A bit before 9:00, the meeting room was packed, and representatives of policy and science were on the stage. From the policy side Espen Barth Eide, Norway’s Minister of climate and environment, and Marie-Anne Coninsx, EU’s first ambassador for the Arctic (2017–2019) joined. The science side was represented by Nansen Legacy postdoc Alun Jones as well as Professor Lise Øvreås, who attended both as Nansen Legacy member and in the capacity of the president of the Norwegian Academy of Science and Letters. Tor Eldevik, Nansen Legacy’s Co-PI, was chairing the lively discussion, and entrained the audience to challenge the panelists.
It was reassuring to learn how both Barth Eide and Coninsx find their policy domain, including the Arctic, to be guided by science (even if political action tends to be slow). Central measures in transferring science to policy seem to be massive and established community efforts such as the IPCC and a collective display of ongoing research at the Arctic Science Ministerials (more background on this topic here.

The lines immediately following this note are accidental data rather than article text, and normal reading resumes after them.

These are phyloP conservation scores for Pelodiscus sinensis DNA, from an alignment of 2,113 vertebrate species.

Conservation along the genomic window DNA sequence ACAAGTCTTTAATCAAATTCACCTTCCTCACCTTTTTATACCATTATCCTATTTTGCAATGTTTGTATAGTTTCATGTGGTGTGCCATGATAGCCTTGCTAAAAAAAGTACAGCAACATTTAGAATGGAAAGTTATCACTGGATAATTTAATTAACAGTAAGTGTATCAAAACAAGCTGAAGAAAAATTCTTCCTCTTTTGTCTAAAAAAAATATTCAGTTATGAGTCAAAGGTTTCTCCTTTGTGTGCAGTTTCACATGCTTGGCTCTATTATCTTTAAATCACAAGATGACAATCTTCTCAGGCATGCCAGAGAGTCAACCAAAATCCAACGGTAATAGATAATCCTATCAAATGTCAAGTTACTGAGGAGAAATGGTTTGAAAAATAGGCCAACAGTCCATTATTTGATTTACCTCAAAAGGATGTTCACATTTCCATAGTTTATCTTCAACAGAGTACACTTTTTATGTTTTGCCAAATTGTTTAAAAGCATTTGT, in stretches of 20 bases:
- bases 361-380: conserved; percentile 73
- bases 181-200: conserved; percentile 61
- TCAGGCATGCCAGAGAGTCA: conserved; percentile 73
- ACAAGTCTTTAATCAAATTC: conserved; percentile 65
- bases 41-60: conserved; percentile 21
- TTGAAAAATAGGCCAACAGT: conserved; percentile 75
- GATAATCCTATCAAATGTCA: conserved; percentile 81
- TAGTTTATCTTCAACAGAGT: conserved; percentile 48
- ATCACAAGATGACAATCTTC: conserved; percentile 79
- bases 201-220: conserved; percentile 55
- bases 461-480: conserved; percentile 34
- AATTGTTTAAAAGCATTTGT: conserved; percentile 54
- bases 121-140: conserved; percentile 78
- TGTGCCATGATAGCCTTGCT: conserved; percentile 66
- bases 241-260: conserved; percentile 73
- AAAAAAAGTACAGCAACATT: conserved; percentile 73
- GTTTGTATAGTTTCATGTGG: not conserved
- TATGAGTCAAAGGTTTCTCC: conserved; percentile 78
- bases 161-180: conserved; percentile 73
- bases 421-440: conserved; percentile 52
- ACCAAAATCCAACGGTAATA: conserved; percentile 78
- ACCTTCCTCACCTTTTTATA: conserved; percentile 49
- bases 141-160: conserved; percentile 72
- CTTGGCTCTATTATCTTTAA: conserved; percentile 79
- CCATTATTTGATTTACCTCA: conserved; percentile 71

Tor challenged the panel throughout the session to provide suggestions how emerging scientist, such as Alun, can be better equipped to make a mark on informed policy making, but the answer by the politicians remained a little bit of a puzzle (at least to Tor). A Danish journalist/lecturer in the audience however made the good point. In his opinion informed media may have (potentially under-explored) key role as a mediator in the knowledge transfer from science to policy.
Tor Eldevik (standing), Nansen Legacy’s Co-PI, was chairing the lively discussion, and entrained the audience to challenge the panelists. Photo: Rudi Caeyers, UiT
Postdoc Alun Jones (Nansen Legacy) and Norway’s Minister of climate and environment; Espen Barth Eide in the debate. Photo: Rudi Caeyers, UiT.